GGAA 2022 Abstract
Methane and carbon dioxide production of lactating Holsteins with different crude protein feeding strategies
MaryGrace Erickson1, Dante M. Pizarro1, Geoffrey I. Zanton2, and Michel A. Wattiaux1
1University of Wisconsin—Madison, Madison, WI, USA
2USDA Agricultural Research Service, US Dairy Forage Research Center, Madison, WI, USA
Although ruminal production of greenhouse gases (GHG) has been well-studied in relation to carbohydrate nutrition, limited research has studied the potential mediating effects of level of crude protein (CP) on ruminal carbohydrate fermentation and subsequent GHG emissions. Additionally, it is unclear how time-varying dietary composition affects GHG production. Our objective was to quantify the methane (CH4) and carbon dioxide (CO2) production of 8 non-cannulated, multiparous mid- to late-lactation Holsteins (M = 133, SD = 12 days in milk) during a 2x2 factorial study of CP level (LP, 13.9%; HP, 15.4%) and feeding pattern (O = CP oscillating at 48 hr interval, S = static). Cows were housed in tie stalls and fed total-mixed rations with a 60:40 forage-to-concentrate ratio. Each O feeding pattern consisted of one lower and one higher CP diet (O-HP 13.9-16.9%; O-LP 12.2-15.5%) alternated at 48 hr intervals such that the average diet composition over time equaled that of the corresponding S diet (S-HP; S-LP respectively). Diets were formulated by linearly exchanging soy hulls and ground corn with solvent soybean meal, maintaining a constant NDF:starch ratio (1.18) and constant ratio of rumen-degradable to crude protein (0.61). Treatments (n = 4) were arranged in a replicated Latin Rectangle design across four 28-d periods. On d 25-28 of each period, we recorded feed intake and milk production and took samples of orts and milk to calculate dry matter intake (DMI) and production. From day 14-21 of each period, we sampled gas production 3x/day with a GreenFeed unit (C-Lock, Rapid City, SD) during balanced intervals (-2.5)-(-0.5), 1-3, 4-6, 6.5-8.5, and 11-13 hr relative to 1x daily morning feeding. We fit linear mixed models with fixed effects of CP level, feeding pattern, and period, and a random intercept for cow and computed model-implied means and standard errors (SEM). Neither CP level, feeding pattern, nor their interaction influenced DMI (26.3 ± 0.8 kg/d; p = 0.401-0.935) or affected production of milk (36.7 ± 1.3 kg/d; p = 0.335-0.745) or fat-protein-corrected milk (FPCM; 36.6 ± 1.3 kg/d; p = 0.353-0.910). We observed no significant effects of CP level, feeding pattern, or their interaction on CH4 production (474 ± 24 g/d; p = 0.461-0.892), intensity (13.1 ± 0.6 g/kg FPCM; p = 0.500-0.943), and yield (18.0 ± 0.7 g/kg DMI; p = 0.280-0.917). HP tended to increase CO2 production (p = 0.070), feeding pattern had no effect (p = 0.123) and CP level tended to interact with feeding pattern (p = 0.084), with O-HP driving the interaction (O-HP = 15,597, S-HP = 14,890, O-LP = 14,827, S-LP = 14,870 g/d; SEM = 410.). Neither CP level, feeding pattern, nor their interaction affected CO2 intensity (418 ± 16 g/kg FPCM; p = 0.226-0.870). HP increased CO2 yield (P = 0.022) although neither feeding pattern (p = 0.474) nor the interaction (p = 0.927) influenced CO2 yield (O-HP = 595, S-HP = 586, O-LP = 565, S-LP = 557 g/kg DMI; SEM = 16). Neither CP level, feeding pattern, nor their interaction affected the ratio of CH4:CO2 in daily emissions (0.095 ± 0.004 L/L; p = 0.309-0.950) or affected oxygen consumption (10,362 ± 296 g/d; p = 0.102-0.646). Neither experimental factor nor their interaction influenced the respiratory quotient (1.05 ± 0.01; p = 0.263-0.865), which suggested positive energy balance. Overall, results showed minimal effects of CP level and feeding pattern on GHG emissions. Tendencies for greater CO2 production and yield in cows fed O-HP relative to other treatments require further investigation of ruminal and post-absorptive metabolism.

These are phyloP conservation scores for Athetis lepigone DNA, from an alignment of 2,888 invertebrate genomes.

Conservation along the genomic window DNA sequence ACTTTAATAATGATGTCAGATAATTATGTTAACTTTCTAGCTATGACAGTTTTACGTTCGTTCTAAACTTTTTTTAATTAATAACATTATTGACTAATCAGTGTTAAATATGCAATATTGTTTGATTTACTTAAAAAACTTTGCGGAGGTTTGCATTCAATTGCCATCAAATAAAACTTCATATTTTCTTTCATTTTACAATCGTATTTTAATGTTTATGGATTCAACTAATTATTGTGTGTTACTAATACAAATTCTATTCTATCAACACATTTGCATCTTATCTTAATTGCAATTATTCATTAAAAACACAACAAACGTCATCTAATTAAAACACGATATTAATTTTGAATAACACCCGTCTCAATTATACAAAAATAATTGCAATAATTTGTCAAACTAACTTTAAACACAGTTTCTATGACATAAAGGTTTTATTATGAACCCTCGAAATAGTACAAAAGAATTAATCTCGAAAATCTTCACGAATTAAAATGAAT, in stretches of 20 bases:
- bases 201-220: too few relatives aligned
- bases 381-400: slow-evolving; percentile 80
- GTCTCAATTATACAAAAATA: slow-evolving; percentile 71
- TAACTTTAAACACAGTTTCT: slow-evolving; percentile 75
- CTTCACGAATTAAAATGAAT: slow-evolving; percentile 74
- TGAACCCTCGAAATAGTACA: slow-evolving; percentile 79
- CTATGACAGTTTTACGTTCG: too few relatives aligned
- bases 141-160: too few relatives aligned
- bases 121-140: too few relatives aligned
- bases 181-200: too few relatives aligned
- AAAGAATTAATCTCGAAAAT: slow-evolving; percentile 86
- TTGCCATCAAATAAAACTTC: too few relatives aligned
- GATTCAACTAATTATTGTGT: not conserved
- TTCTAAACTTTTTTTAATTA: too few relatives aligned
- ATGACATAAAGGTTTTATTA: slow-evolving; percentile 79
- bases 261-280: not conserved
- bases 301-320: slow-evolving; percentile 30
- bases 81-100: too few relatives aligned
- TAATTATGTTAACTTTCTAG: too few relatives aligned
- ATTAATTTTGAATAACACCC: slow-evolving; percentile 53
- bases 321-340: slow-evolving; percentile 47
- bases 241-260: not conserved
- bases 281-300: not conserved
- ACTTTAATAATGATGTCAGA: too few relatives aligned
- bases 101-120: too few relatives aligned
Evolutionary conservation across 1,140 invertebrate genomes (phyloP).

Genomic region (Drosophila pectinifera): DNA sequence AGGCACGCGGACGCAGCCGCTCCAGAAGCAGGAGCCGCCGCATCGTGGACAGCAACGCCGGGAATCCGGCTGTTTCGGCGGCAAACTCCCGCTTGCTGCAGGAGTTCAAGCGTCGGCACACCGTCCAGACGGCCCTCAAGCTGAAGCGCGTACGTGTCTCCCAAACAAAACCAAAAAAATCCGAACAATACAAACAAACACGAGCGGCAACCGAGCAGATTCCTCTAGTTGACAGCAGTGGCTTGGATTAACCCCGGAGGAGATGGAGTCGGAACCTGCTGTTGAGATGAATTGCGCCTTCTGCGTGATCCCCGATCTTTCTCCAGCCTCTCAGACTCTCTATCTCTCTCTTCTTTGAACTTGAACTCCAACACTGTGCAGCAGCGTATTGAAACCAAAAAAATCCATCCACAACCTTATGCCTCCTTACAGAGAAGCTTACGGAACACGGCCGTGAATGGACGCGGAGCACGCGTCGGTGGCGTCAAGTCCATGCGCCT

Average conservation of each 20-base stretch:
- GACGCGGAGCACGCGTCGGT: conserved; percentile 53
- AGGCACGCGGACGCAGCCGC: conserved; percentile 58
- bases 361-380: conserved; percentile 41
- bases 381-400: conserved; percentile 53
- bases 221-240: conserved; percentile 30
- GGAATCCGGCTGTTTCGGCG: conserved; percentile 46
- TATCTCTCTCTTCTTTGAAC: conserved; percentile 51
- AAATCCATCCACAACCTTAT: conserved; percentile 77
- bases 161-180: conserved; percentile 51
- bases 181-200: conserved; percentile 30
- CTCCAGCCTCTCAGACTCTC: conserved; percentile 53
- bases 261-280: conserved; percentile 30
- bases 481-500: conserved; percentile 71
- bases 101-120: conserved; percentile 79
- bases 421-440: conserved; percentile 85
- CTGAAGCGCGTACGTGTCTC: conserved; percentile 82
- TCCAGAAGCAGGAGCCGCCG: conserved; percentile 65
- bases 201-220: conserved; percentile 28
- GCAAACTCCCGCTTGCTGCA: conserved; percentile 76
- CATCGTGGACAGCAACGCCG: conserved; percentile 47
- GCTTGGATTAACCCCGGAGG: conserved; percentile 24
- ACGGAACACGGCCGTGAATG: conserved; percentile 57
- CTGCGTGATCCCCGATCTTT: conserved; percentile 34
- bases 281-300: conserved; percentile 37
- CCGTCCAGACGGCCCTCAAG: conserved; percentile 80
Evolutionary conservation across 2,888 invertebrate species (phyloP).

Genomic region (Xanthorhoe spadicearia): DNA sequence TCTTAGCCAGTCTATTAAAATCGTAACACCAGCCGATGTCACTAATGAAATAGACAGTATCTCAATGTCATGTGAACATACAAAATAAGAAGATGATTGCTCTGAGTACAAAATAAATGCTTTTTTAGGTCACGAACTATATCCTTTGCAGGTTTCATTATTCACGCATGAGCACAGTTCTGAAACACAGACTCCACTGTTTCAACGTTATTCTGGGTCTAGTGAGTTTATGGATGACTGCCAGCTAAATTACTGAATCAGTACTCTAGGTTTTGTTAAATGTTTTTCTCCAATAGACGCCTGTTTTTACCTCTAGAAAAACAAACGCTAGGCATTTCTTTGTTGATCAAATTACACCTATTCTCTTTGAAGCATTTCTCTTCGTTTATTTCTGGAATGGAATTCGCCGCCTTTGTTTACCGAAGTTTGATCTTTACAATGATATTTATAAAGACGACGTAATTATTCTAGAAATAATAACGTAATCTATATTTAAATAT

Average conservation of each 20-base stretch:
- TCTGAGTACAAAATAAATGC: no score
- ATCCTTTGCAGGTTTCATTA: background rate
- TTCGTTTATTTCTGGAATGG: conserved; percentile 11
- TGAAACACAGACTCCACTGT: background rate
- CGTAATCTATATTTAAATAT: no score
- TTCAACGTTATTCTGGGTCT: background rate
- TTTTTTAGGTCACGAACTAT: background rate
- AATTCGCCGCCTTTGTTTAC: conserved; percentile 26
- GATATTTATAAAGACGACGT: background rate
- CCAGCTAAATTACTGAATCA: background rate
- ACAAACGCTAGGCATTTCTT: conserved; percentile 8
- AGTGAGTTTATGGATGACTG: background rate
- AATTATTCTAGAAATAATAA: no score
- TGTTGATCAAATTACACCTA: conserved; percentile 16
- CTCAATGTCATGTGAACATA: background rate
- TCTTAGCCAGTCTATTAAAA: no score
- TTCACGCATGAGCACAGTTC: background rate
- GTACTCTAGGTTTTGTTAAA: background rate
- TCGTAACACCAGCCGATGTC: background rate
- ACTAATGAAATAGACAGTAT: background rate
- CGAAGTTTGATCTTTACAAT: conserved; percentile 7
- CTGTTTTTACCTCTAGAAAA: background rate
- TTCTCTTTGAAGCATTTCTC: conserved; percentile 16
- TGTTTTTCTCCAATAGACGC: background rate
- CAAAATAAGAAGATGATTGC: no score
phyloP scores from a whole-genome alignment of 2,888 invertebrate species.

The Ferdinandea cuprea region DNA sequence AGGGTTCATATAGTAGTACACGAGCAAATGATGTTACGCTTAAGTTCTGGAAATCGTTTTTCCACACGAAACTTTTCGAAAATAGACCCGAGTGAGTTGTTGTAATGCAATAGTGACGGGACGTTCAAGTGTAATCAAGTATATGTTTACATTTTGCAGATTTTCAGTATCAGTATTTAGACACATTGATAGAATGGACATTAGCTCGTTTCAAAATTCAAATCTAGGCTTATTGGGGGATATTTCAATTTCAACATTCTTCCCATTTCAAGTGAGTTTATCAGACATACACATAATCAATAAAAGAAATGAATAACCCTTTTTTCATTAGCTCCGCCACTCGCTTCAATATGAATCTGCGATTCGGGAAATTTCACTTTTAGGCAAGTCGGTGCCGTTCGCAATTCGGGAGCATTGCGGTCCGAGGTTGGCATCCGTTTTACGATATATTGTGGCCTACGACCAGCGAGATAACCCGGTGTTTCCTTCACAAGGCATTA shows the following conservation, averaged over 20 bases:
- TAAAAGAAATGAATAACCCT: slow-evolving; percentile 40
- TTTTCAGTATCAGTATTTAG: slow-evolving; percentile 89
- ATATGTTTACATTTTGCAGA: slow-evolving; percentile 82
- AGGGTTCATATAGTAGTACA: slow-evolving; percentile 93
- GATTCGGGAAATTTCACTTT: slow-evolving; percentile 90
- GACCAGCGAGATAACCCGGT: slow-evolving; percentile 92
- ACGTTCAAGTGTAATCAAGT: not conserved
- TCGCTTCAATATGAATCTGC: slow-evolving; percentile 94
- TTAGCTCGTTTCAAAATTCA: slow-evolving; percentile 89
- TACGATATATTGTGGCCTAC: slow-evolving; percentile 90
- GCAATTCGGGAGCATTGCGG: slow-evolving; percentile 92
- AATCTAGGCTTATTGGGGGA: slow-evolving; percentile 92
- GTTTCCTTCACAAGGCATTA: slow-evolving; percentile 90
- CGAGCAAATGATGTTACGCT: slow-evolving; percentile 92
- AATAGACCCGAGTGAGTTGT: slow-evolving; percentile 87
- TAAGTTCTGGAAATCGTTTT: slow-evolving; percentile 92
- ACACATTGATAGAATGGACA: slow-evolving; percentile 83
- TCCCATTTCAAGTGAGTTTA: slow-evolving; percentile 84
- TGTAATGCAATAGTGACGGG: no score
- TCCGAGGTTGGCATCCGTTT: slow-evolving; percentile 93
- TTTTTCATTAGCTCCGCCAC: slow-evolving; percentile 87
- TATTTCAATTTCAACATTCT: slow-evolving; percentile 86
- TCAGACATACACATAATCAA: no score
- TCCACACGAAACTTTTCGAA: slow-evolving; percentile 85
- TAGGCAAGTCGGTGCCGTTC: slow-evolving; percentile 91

Contact Information: Michel Wattiaux, University of Wisconsin—Madison, 1675 Observatory Dr., Madison, WI, 53706, Phone: 954-555-1212, Email: firstname.lastname@example.org
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